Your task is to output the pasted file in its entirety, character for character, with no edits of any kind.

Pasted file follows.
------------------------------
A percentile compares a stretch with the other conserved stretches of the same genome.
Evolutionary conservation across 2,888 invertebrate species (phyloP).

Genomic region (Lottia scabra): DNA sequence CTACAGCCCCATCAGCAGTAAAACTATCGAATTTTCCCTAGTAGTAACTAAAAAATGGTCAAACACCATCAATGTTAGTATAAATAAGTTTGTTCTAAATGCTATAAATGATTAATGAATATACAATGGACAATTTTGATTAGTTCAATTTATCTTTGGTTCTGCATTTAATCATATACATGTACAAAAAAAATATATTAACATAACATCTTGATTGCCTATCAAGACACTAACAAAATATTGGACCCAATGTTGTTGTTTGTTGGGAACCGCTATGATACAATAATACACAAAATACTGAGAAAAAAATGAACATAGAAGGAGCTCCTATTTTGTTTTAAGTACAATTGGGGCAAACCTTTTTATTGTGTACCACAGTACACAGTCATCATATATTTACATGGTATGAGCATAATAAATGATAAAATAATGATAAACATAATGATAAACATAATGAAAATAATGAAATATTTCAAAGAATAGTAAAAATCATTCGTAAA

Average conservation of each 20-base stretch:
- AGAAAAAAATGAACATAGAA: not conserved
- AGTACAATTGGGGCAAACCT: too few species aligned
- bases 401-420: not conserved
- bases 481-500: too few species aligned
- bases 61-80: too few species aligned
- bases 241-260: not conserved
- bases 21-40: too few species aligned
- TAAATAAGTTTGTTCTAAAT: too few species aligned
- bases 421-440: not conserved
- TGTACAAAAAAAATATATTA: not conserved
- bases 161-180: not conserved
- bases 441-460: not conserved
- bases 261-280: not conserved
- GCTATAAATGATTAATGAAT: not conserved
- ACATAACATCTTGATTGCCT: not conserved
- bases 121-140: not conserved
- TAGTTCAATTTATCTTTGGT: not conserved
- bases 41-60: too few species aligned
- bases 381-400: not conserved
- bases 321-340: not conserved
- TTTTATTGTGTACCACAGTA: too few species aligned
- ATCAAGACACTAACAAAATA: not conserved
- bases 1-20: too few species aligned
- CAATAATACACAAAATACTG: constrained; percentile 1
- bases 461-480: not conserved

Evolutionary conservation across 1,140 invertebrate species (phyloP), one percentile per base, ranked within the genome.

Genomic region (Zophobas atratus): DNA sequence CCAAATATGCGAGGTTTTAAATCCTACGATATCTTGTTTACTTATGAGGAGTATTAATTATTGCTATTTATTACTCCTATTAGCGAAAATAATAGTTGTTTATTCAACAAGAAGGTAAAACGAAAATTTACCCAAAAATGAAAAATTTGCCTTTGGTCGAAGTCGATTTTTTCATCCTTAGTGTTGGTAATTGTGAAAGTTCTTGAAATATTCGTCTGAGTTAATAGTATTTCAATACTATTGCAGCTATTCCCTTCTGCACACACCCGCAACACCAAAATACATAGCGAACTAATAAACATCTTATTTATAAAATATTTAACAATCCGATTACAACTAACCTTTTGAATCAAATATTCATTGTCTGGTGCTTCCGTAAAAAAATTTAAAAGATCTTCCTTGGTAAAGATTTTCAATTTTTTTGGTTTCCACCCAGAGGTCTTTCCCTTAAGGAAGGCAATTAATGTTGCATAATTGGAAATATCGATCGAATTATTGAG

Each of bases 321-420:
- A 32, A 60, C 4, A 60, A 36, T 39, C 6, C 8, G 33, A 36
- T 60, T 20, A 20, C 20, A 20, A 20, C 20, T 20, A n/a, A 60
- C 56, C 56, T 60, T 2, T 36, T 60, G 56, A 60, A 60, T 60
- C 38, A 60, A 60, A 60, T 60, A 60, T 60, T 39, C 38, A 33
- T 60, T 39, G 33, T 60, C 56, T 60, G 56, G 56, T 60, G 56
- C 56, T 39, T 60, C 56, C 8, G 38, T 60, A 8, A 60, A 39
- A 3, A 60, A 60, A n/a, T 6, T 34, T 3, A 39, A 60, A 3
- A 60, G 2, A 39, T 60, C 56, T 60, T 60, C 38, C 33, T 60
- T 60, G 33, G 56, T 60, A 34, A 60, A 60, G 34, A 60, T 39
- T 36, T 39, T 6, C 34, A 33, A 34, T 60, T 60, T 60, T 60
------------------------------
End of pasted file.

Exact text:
A percentile compares a stretch with the other conserved stretches of the same genome.
Evolutionary conservation across 2,888 invertebrate species (phyloP).

Genomic region (Lottia scabra): DNA sequence CTACAGCCCCATCAGCAGTAAAACTATCGAATTTTCCCTAGTAGTAACTAAAAAATGGTCAAACACCATCAATGTTAGTATAAATAAGTTTGTTCTAAATGCTATAAATGATTAATGAATATACAATGGACAATTTTGATTAGTTCAATTTATCTTTGGTTCTGCATTTAATCATATACATGTACAAAAAAAATATATTAACATAACATCTTGATTGCCTATCAAGACACTAACAAAATATTGGACCCAATGTTGTTGTTTGTTGGGAACCGCTATGATACAATAATACACAAAATACTGAGAAAAAAATGAACATAGAAGGAGCTCCTATTTTGTTTTAAGTACAATTGGGGCAAACCTTTTTATTGTGTACCACAGTACACAGTCATCATATATTTACATGGTATGAGCATAATAAATGATAAAATAATGATAAACATAATGATAAACATAATGAAAATAATGAAATATTTCAAAGAATAGTAAAAATCATTCGTAAA

Average conservation of each 20-base stretch:
- AGAAAAAAATGAACATAGAA: not conserved
- AGTACAATTGGGGCAAACCT: too few species aligned
- bases 401-420: not conserved
- bases 481-500: too few species aligned
- bases 61-80: too few species aligned
- bases 241-260: not conserved
- bases 21-40: too few species aligned
- TAAATAAGTTTGTTCTAAAT: too few species aligned
- bases 421-440: not conserved
- TGTACAAAAAAAATATATTA: not conserved
- bases 161-180: not conserved
- bases 441-460: not conserved
- bases 261-280: not conserved
- GCTATAAATGATTAATGAAT: not conserved
- ACATAACATCTTGATTGCCT: not conserved
- bases 121-140: not conserved
- TAGTTCAATTTATCTTTGGT: not conserved
- bases 41-60: too few species aligned
- bases 381-400: not conserved
- bases 321-340: not conserved
- TTTTATTGTGTACCACAGTA: too few species aligned
- ATCAAGACACTAACAAAATA: not conserved
- bases 1-20: too few species aligned
- CAATAATACACAAAATACTG: constrained; percentile 1
- bases 461-480: not conserved

Evolutionary conservation across 1,140 invertebrate species (phyloP), one percentile per base, ranked within the genome.

Genomic region (Zophobas atratus): DNA sequence CCAAATATGCGAGGTTTTAAATCCTACGATATCTTGTTTACTTATGAGGAGTATTAATTATTGCTATTTATTACTCCTATTAGCGAAAATAATAGTTGTTTATTCAACAAGAAGGTAAAACGAAAATTTACCCAAAAATGAAAAATTTGCCTTTGGTCGAAGTCGATTTTTTCATCCTTAGTGTTGGTAATTGTGAAAGTTCTTGAAATATTCGTCTGAGTTAATAGTATTTCAATACTATTGCAGCTATTCCCTTCTGCACACACCCGCAACACCAAAATACATAGCGAACTAATAAACATCTTATTTATAAAATATTTAACAATCCGATTACAACTAACCTTTTGAATCAAATATTCATTGTCTGGTGCTTCCGTAAAAAAATTTAAAAGATCTTCCTTGGTAAAGATTTTCAATTTTTTTGGTTTCCACCCAGAGGTCTTTCCCTTAAGGAAGGCAATTAATGTTGCATAATTGGAAATATCGATCGAATTATTGAG

Each of bases 321-420:
- A 32, A 60, C 4, A 60, A 36, T 39, C 6, C 8, G 33, A 36
- T 60, T 20, A 20, C 20, A 20, A 20, C 20, T 20, A n/a, A 60
- C 56, C 56, T 60, T 2, T 36, T 60, G 56, A 60, A 60, T 60
- C 38, A 60, A 60, A 60, T 60, A 60, T 60, T 39, C 38, A 33
- T 60, T 39, G 33, T 60, C 56, T 60, G 56, G 56, T 60, G 56
- C 56, T 39, T 60, C 56, C 8, G 38, T 60, A 8, A 60, A 39
- A 3, A 60, A 60, A n/a, T 6, T 34, T 3, A 39, A 60, A 3
- A 60, G 2, A 39, T 60, C 56, T 60, T 60, C 38, C 33, T 60
- T 60, G 33, G 56, T 60, A 34, A 60, A 60, G 34, A 60, T 39
- T 36, T 39, T 6, C 34, A 33, A 34, T 60, T 60, T 60, T 60